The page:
An enhanced recovery program at M Health Fairview’s Birthplaces for patients who deliver via cesarean (C-section) is helping people recover faster with a reduced need for opioid pain medication.

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New C-section approach can shorten recovery times, reduce the need for pain medication

The M Health Fairview Birthplaces, our pregnancy and birth centers across the metro, have adopted a new approach for cesarean (C-section) deliveries that can shorten recovery times by a third and reduce post-surgery opioid pain medication use by half. 

  • September 09, 2021
  • By Staff Writer

Caitlin Perszyk needed an emergency cesarean (C-section) delivery for her first pregnancy due to difficult labor. Her recovery was challenging, and she needed medications to help manage her pain. So when Perszyk found out she’d need to deliver her second child by a planned C-section, she was understandably nervous.

Thankfully, the second delivery and recovery went much smoother – thanks to a new C-section approach used by Perszyk’s care team at The Birthplace at M Health Fairview Woodwinds Hospital. Perszyk delivered her daughter Laney at Woodwinds Hospital last September. In just two days, she and her husband were able to bring Laney safely home to meet her older sibling.

“I felt significantly better than I did after my first cesarean, and I didn’t have to take painkillers after returning home,” said Perszyk. “Since the delivery also happened during the COVID-19 pandemic, I was grateful to be able to go home with Laney after only two days at the hospital.”

Perszyk’s quicker return home with Laney, and her reduced need for pain medication after birth, are the result of a new effort to standardize care and improve planned C-section recovery across our M Health Fairview Birthplaces . The new approach is based in large part off Enhanced Recovery After Surgery (ERAS), a program developed by experts that can be tailored to many different surgeries. M Health Fairview’s Birthplace leadership adapted the ERAS program, creating our own Optimal Recovery After Surgery (ORAS) program for patients with planned C-sections.

Development of the ORAS program was an effort to shorten hospital stays and combat the nationwide opioid epidemic. Recent data show a link between opioid use after delivery and the potential for continued abuse or overdose, with Vanderbilt University reporting that more than 90 percent of people fill an opioid prescription after a C-section delivery.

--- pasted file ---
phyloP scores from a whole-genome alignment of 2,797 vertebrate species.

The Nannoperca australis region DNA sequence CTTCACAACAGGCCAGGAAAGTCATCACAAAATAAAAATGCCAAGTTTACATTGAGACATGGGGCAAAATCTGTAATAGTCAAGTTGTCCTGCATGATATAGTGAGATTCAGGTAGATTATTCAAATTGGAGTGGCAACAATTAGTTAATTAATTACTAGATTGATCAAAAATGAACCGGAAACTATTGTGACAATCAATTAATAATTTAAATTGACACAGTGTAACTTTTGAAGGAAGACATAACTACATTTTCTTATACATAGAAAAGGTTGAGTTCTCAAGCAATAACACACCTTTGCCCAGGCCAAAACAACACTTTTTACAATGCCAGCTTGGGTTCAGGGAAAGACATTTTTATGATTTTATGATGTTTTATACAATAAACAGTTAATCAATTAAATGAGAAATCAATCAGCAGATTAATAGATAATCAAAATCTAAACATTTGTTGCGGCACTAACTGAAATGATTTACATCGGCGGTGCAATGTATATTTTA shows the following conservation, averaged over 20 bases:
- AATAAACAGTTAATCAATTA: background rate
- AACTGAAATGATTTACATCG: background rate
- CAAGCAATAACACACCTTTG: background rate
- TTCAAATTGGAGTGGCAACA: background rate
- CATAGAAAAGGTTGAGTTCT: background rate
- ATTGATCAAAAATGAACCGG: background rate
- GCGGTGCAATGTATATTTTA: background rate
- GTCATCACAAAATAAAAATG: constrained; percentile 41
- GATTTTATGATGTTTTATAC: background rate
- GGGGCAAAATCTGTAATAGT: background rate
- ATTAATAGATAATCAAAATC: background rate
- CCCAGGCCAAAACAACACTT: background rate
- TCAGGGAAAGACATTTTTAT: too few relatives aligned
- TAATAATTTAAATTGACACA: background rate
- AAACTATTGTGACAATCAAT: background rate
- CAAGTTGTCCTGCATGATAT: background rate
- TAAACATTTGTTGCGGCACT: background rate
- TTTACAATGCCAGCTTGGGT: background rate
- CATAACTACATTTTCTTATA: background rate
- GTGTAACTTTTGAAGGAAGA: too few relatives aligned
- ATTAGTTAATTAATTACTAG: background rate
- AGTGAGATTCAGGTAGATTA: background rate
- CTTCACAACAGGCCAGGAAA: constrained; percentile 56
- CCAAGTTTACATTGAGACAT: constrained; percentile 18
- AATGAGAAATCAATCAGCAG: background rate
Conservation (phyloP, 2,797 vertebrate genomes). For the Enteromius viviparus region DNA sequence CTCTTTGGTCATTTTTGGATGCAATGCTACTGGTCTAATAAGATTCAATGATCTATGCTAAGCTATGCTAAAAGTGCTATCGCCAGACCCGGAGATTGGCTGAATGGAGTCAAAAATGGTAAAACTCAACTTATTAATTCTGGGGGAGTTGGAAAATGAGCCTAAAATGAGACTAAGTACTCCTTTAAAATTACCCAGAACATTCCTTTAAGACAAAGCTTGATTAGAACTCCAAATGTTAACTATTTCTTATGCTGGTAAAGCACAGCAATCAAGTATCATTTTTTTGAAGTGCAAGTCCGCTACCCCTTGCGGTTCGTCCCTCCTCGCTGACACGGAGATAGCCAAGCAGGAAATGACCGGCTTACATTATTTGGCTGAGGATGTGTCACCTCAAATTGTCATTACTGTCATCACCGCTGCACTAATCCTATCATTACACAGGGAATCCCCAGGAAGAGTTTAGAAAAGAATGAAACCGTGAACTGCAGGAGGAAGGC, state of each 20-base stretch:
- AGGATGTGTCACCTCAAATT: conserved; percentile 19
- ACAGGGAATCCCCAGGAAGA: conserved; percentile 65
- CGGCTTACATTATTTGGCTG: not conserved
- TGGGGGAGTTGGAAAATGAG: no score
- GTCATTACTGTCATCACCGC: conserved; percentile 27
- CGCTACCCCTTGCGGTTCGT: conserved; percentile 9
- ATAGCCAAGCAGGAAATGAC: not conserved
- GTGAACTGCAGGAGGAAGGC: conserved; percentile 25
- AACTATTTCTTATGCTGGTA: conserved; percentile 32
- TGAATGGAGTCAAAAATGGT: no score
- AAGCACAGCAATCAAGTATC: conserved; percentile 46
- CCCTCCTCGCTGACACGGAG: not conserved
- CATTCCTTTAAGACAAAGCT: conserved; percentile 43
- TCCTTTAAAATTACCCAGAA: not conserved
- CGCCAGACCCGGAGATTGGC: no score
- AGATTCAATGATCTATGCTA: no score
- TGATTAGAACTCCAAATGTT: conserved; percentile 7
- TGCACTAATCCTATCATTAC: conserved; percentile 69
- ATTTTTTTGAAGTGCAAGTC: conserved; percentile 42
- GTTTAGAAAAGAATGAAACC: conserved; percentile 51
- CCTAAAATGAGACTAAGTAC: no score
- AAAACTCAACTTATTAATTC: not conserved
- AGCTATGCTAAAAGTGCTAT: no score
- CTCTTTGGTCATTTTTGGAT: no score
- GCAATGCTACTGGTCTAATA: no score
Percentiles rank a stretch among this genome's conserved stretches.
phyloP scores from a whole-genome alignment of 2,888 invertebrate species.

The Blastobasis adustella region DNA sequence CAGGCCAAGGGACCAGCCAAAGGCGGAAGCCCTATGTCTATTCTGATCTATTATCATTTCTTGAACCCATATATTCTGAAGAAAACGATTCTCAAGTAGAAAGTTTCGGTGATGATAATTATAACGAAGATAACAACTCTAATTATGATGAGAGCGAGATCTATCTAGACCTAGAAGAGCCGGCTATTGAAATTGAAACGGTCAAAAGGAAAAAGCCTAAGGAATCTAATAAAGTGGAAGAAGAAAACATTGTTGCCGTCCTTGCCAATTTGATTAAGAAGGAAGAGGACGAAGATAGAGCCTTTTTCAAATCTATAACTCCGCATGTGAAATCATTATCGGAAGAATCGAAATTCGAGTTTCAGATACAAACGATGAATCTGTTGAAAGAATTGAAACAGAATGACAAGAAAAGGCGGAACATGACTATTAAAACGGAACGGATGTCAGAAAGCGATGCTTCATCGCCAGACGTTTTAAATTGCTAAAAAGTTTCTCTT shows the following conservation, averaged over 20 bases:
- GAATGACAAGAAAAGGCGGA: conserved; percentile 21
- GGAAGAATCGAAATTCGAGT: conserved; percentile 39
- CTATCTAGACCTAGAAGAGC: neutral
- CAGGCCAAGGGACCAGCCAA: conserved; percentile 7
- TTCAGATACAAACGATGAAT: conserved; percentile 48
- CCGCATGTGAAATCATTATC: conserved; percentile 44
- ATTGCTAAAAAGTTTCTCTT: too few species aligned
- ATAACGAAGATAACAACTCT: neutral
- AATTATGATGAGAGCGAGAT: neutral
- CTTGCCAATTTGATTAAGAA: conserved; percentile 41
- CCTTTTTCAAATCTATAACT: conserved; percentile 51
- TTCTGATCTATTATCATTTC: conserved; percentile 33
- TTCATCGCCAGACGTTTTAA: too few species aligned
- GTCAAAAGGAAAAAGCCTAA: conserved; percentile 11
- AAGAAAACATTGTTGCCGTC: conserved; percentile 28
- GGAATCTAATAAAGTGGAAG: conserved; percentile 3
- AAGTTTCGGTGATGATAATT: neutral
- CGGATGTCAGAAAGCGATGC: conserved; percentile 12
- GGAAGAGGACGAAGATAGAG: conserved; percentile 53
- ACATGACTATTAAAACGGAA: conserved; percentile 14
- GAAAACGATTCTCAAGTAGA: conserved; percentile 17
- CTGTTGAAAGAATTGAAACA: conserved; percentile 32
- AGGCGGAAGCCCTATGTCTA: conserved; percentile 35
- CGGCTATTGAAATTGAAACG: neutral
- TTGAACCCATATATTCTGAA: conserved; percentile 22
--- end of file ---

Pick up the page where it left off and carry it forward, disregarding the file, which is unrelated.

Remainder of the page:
As part of the new ORAS protocol, patients are given educational materials before delivery detailing what to expect and how to best prepare for a planned C-section. Everything from what a patient eats and drinks before surgery to what soap they shower with can impact their recovery and potential for infection. After surgery, an improved pain management program emphasizes identifying and treating issues as they arise – instead of prescribing opioids if they’re not necessary.

The ORAS approach sets benchmarks that patients should meet throughout recovery. Our care teams can then monitor each patient closely to meet those goals and offer healing support when needed. Prescribing opioid medications is only done if the patient needs more intensive support.

“This a group of people who are generally healthy, but then undergo a surgical procedure,” said M Health Fairview Maternal-Fetal Medicine Physician Phillip Rauk, MD. “Our new protocol allows these patients to recover as healthy people, and not be treated as a patient who is having surgery because they are ill.”

M Health Fairview has been tracking data for this new approach since implementing it in February 2020. We have found that recovery time has been reduced by 29 percent and opioid pain medication use has been cut by more than half after a planned C-section.

“Long recovery times and opioid use after cesareans are nationwide issues,” said Obstetrician/Gynecologist Laura France, MD, medical director for M Health Fairview’s Birthplaces. “Within our own system, we wanted to get everyone on the same page about when to prescribe opioids and how to optimize patients’ recoveries – starting with proper preparation and support before surgery.”